“Prediction is very difficult, especially if it’s about the future,” quipped Nobel laureate Niels Bohr. The Danish physicist is best known as an early-20th Century pioneer of quantum theory.
The early 21st century has only made prediction harder. Each year has brought big news that few or none foresaw: 9/11, America’s longest war, a global financial crisis, the rise of Obama, the rise of Trump, COVID-19, fake meat, fake money, Jan. 6, inflation, Putin’s invasion of Ukraine, Ukraine’s cajones, factories returning to America from China.
Such a long list of the unexpected pushes prognosticators to try and imagine the unimaginable. To swing for the fences, so to speak. For this season of annual amateur prophesying, I humbly submit my random list of bizarre things that could happen next year. Or not. Being wrong might as well be fun.
- Marjorie Taylor Greene (R-Ga.) launches a Twitter campaign, #SquashTheSquishes, against the popular Squishmallows plush toys for kids. “These goofy little stuffed animals are a radical leftist scheme to groom future young Republicans to become squishes and RINOs. Don’t let your children near them!”
- President Joseph R. Biden turns 81 on November 20. His only announced challenger, Donald J. Trump, turns 77 on June 14. As 2024 election talk heats up, Biden settles on a pithy rejoinder to address the age difference: “Four more years.”
- U.S. Secretary of Transportation Pete Buttigieg appears each week at a different construction site holding a giant check in one hand and a shovel in the other while wearing a hardhat with the phrase “Being 41 is fun!” printed on the front.
- In a viral tweet explaining his erratic behavior, Elon Musk reveals that in early 2022, he secretly began the first human trial of a neural implant he designed in his spare time. The brain-computer interface, known as the QT-420 (Musk calls it “Cutie”) integrates artificial intelligence, delusions of grandeur, passive-aggression and will-to-power in a single chipset. “Cutie is really cool, but sometimes it has a mind of its own,” Musk chuckles. “It reminds me it’s smarter, and I remind it I’m richer.”
- Amazon announces a bid to purchase the U.S. Postal Service. “Those weird little trucks are already half full of our stuff,” says a spokesperson. “And our Prime vans pass by most American homes every day. We may as well bring their mail. We have the vehicles, the routes, the people and the pee bottles to make the USPS deliver on time.”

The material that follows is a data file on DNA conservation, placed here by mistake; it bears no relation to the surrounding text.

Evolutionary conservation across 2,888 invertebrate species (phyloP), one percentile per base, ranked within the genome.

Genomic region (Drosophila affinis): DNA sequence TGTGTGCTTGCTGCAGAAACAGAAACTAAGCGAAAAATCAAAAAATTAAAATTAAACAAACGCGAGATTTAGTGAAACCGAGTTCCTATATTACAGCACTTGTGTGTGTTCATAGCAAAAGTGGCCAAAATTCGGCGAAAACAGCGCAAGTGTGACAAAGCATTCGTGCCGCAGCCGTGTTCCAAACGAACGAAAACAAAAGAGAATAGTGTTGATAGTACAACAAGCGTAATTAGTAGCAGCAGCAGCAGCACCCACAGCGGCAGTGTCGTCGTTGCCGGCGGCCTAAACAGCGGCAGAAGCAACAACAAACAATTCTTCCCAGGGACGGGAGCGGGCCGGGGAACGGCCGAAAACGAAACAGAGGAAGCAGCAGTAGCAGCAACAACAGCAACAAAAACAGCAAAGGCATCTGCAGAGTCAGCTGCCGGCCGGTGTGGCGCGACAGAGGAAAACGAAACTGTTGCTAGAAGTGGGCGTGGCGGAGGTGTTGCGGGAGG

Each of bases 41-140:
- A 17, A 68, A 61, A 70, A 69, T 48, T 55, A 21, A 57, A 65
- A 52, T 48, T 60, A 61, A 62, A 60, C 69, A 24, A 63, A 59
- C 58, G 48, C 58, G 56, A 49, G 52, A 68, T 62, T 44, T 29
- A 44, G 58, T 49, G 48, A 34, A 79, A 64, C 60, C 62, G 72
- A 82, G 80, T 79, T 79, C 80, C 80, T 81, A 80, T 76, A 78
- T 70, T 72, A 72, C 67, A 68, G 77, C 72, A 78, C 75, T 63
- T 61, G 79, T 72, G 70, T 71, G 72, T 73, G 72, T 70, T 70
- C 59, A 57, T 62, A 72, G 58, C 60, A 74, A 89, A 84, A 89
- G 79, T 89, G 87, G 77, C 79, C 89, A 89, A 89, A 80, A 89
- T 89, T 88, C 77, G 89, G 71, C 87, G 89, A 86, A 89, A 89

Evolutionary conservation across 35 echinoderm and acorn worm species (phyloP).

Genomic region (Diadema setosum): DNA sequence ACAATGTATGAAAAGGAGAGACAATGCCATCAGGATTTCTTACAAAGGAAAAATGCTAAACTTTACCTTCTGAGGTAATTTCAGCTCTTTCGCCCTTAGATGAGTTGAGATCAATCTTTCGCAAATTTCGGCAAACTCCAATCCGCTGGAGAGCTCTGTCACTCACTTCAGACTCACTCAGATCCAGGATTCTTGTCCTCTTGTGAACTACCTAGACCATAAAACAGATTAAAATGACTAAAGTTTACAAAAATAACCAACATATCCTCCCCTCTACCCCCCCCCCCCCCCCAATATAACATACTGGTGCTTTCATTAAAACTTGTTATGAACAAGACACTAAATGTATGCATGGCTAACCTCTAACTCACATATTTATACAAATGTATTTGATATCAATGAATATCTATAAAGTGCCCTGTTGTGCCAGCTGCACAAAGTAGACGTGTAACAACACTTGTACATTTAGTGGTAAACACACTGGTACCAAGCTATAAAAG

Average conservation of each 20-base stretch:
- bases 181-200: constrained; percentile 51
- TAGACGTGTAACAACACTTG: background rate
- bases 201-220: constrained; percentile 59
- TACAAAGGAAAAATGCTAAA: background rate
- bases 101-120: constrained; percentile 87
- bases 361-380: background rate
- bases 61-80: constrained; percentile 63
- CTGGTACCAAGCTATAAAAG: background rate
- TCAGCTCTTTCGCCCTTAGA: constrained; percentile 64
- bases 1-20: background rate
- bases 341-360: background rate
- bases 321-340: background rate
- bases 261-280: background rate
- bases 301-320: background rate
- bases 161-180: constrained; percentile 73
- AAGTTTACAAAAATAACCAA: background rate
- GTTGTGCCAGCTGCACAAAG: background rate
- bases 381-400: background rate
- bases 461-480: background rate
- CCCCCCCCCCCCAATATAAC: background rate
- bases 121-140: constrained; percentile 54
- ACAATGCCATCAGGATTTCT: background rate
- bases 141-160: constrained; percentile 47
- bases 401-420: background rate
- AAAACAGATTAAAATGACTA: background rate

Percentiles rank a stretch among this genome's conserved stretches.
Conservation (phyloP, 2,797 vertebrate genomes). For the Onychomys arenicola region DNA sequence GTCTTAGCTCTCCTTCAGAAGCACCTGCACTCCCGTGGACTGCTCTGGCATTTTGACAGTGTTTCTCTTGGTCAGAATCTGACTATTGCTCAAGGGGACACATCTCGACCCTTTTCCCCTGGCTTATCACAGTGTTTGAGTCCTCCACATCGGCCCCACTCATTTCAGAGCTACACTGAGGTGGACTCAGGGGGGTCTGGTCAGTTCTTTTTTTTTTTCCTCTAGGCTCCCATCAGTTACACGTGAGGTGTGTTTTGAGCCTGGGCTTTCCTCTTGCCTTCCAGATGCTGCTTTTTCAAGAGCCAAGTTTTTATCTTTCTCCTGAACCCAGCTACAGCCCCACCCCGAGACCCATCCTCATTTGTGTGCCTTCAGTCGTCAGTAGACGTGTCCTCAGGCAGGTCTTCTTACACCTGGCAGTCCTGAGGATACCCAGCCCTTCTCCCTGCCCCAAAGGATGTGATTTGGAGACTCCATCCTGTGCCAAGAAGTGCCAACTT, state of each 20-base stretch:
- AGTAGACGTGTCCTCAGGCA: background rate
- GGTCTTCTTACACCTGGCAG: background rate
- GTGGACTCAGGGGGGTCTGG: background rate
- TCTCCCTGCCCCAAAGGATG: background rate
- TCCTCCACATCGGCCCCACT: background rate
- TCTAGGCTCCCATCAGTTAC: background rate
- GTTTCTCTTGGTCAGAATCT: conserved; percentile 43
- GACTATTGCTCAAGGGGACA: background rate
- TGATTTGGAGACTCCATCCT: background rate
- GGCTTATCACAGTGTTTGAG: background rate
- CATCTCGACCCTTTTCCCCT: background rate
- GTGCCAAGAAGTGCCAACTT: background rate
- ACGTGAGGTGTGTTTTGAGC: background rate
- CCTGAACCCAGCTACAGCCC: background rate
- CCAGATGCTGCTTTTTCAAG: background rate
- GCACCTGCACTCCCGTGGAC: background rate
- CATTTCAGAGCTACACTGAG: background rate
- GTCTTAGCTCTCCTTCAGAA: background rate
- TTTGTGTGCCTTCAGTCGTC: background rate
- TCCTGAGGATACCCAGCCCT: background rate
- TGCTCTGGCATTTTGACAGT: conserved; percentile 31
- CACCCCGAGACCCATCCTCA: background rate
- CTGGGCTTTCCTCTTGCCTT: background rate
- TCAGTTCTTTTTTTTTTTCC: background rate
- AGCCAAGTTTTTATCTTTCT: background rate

- Home builders try to lure buyers leery of high mortgage rates with offers of cash prizes hidden inside features the new owner will probably tear out and redo anyway.
- General Foods and Carhartt announce a joint venture to produce the first wearable food, “Not Pockets,” a plant-based textile. The garments, targeting those who hate carrying lunchboxes or love impromptu snacking, feature multi-layer, pocket-size patches that peel off like a sticky note, one serving at a time. Flavors include chicken, ground beef and bacon. “Just dissolve one strip in any beverage for a third of your daily protein,” a spokesperson suggests.
- A joint strike force comprised of the FDA, the Fashion Police and the garment workers union raid the headquarters of Not Pockets three days after the announcement, shutting down the idea of wearable food permanently.
- A whistleblower posts an online video claiming to have stolen a prototype invisibility cloak being developed by DARPA, the supersecret Defense Advanced Research Projects Agency. DARPA dismisses the video as a computer-generated deep fake. But many news sites breathlessly report that the employee, whose name is withheld for security concerns, has not been seen since leaving work that day.
- Smart doorbells using AI-based facial recognition software and automated 911 dialing add TASER technology to disable porch pirates until the police arrive.
- The SETI (Search for Extraterrestrial Intelligence) program reports receiving the first radio signals from deep space sent by intelligent beings. A team of linguists and cryptographers assembled to translate the ultra-high frequency tones cannot reach consensus on the message. Half think it says, “We have detected your lifeforms and regret the distance is too great for a visit.” The other half contend it says, “We’ve been watching your behavior on Earth and in space. Stay the hell away!”
- Exercise physiologists publish the most dramatic findings to date supporting high-intensity interval training. Comparing subjects who rode exercise bikes intensely for two minutes with those wearing virtual reality (VR) goggles simulating a failed parachute opening at 5,000 feet, the latter group required only four seconds to raise their heartbeats to maximum.
- Epidemiologists announce the discovery of a new virus spread solely by eye contact. Lacking physical symptoms, the virus appears to cause only a dread of the future and recriminations about the past. Millions adopt sunglasses and avert their eyes in public. Millions more shuffle about staring and muttering at one another. A new political movement is born around the idea that only a blind man can now lead the nation. Dozens of politicians claim they have lost their vision but refuse to release their eye exams.
- Readers of this post contact me toward the end of 2023 to gloat that not a single prediction came true.
Yes, that last one is a trick. Good luck in 2023!